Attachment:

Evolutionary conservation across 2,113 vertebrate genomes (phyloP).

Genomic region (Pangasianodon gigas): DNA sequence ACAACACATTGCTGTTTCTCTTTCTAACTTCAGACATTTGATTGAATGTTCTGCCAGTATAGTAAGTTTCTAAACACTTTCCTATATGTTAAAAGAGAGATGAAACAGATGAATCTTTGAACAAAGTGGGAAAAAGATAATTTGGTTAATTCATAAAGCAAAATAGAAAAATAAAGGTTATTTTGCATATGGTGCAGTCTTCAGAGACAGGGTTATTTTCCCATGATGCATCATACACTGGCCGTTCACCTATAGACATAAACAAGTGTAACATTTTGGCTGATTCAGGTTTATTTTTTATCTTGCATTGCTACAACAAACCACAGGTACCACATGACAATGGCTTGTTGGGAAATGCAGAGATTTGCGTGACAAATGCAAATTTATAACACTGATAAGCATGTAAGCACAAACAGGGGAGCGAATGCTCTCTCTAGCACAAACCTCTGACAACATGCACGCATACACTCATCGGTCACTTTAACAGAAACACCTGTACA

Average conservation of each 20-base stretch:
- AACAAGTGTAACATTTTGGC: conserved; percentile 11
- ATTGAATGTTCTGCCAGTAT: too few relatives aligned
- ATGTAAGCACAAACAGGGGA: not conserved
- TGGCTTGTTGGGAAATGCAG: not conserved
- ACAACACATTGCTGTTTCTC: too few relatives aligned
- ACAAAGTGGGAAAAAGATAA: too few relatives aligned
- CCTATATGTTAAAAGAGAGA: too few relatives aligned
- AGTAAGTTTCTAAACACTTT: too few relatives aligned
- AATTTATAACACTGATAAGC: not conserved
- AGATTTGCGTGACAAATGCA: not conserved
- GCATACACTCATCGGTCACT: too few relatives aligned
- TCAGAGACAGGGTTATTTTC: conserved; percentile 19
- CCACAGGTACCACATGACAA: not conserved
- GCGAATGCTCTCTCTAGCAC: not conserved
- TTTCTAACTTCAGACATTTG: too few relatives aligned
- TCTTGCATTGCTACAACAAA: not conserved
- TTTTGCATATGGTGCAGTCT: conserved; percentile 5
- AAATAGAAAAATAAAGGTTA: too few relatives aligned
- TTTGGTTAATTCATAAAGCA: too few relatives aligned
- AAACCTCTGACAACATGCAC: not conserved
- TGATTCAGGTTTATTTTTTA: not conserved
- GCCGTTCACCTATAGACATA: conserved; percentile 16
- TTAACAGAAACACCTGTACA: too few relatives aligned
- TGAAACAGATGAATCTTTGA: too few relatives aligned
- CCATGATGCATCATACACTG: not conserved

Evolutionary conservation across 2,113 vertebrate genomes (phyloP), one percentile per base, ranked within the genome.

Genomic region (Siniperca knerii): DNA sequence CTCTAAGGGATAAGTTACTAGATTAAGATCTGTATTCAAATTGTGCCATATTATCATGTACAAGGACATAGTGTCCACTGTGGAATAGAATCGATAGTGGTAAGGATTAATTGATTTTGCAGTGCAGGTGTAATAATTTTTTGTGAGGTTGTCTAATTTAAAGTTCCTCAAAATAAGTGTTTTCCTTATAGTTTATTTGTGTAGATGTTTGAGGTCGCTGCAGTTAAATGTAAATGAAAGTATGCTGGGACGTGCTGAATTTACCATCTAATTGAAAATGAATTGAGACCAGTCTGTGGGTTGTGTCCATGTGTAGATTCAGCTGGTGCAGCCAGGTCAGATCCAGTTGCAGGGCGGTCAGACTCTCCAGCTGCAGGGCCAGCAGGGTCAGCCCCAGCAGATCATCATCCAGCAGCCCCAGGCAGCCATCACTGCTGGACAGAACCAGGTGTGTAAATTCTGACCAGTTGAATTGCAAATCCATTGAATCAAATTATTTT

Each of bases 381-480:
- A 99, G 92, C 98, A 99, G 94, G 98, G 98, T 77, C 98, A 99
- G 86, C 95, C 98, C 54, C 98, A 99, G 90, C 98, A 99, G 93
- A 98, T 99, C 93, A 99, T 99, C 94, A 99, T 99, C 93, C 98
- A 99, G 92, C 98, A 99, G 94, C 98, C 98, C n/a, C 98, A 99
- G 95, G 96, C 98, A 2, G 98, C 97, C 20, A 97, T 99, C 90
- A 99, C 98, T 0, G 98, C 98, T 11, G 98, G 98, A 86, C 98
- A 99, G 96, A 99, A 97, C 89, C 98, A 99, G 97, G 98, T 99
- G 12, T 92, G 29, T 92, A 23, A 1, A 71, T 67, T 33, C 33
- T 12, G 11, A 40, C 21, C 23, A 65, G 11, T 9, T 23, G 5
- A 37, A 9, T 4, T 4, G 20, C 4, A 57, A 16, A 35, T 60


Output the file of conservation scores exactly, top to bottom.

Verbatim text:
Evolutionary conservation across 2,113 vertebrate genomes (phyloP).

Genomic region (Pangasianodon gigas): DNA sequence ACAACACATTGCTGTTTCTCTTTCTAACTTCAGACATTTGATTGAATGTTCTGCCAGTATAGTAAGTTTCTAAACACTTTCCTATATGTTAAAAGAGAGATGAAACAGATGAATCTTTGAACAAAGTGGGAAAAAGATAATTTGGTTAATTCATAAAGCAAAATAGAAAAATAAAGGTTATTTTGCATATGGTGCAGTCTTCAGAGACAGGGTTATTTTCCCATGATGCATCATACACTGGCCGTTCACCTATAGACATAAACAAGTGTAACATTTTGGCTGATTCAGGTTTATTTTTTATCTTGCATTGCTACAACAAACCACAGGTACCACATGACAATGGCTTGTTGGGAAATGCAGAGATTTGCGTGACAAATGCAAATTTATAACACTGATAAGCATGTAAGCACAAACAGGGGAGCGAATGCTCTCTCTAGCACAAACCTCTGACAACATGCACGCATACACTCATCGGTCACTTTAACAGAAACACCTGTACA

Average conservation of each 20-base stretch:
- AACAAGTGTAACATTTTGGC: conserved; percentile 11
- ATTGAATGTTCTGCCAGTAT: too few relatives aligned
- ATGTAAGCACAAACAGGGGA: not conserved
- TGGCTTGTTGGGAAATGCAG: not conserved
- ACAACACATTGCTGTTTCTC: too few relatives aligned
- ACAAAGTGGGAAAAAGATAA: too few relatives aligned
- CCTATATGTTAAAAGAGAGA: too few relatives aligned
- AGTAAGTTTCTAAACACTTT: too few relatives aligned
- AATTTATAACACTGATAAGC: not conserved
- AGATTTGCGTGACAAATGCA: not conserved
- GCATACACTCATCGGTCACT: too few relatives aligned
- TCAGAGACAGGGTTATTTTC: conserved; percentile 19
- CCACAGGTACCACATGACAA: not conserved
- GCGAATGCTCTCTCTAGCAC: not conserved
- TTTCTAACTTCAGACATTTG: too few relatives aligned
- TCTTGCATTGCTACAACAAA: not conserved
- TTTTGCATATGGTGCAGTCT: conserved; percentile 5
- AAATAGAAAAATAAAGGTTA: too few relatives aligned
- TTTGGTTAATTCATAAAGCA: too few relatives aligned
- AAACCTCTGACAACATGCAC: not conserved
- TGATTCAGGTTTATTTTTTA: not conserved
- GCCGTTCACCTATAGACATA: conserved; percentile 16
- TTAACAGAAACACCTGTACA: too few relatives aligned
- TGAAACAGATGAATCTTTGA: too few relatives aligned
- CCATGATGCATCATACACTG: not conserved

Evolutionary conservation across 2,113 vertebrate genomes (phyloP), one percentile per base, ranked within the genome.

Genomic region (Siniperca knerii): DNA sequence CTCTAAGGGATAAGTTACTAGATTAAGATCTGTATTCAAATTGTGCCATATTATCATGTACAAGGACATAGTGTCCACTGTGGAATAGAATCGATAGTGGTAAGGATTAATTGATTTTGCAGTGCAGGTGTAATAATTTTTTGTGAGGTTGTCTAATTTAAAGTTCCTCAAAATAAGTGTTTTCCTTATAGTTTATTTGTGTAGATGTTTGAGGTCGCTGCAGTTAAATGTAAATGAAAGTATGCTGGGACGTGCTGAATTTACCATCTAATTGAAAATGAATTGAGACCAGTCTGTGGGTTGTGTCCATGTGTAGATTCAGCTGGTGCAGCCAGGTCAGATCCAGTTGCAGGGCGGTCAGACTCTCCAGCTGCAGGGCCAGCAGGGTCAGCCCCAGCAGATCATCATCCAGCAGCCCCAGGCAGCCATCACTGCTGGACAGAACCAGGTGTGTAAATTCTGACCAGTTGAATTGCAAATCCATTGAATCAAATTATTTT

Each of bases 381-480:
- A 99, G 92, C 98, A 99, G 94, G 98, G 98, T 77, C 98, A 99
- G 86, C 95, C 98, C 54, C 98, A 99, G 90, C 98, A 99, G 93
- A 98, T 99, C 93, A 99, T 99, C 94, A 99, T 99, C 93, C 98
- A 99, G 92, C 98, A 99, G 94, C 98, C 98, C n/a, C 98, A 99
- G 95, G 96, C 98, A 2, G 98, C 97, C 20, A 97, T 99, C 90
- A 99, C 98, T 0, G 98, C 98, T 11, G 98, G 98, A 86, C 98
- A 99, G 96, A 99, A 97, C 89, C 98, A 99, G 97, G 98, T 99
- G 12, T 92, G 29, T 92, A 23, A 1, A 71, T 67, T 33, C 33
- T 12, G 11, A 40, C 21, C 23, A 65, G 11, T 9, T 23, G 5
- A 37, A 9, T 4, T 4, G 20, C 4, A 57, A 16, A 35, T 60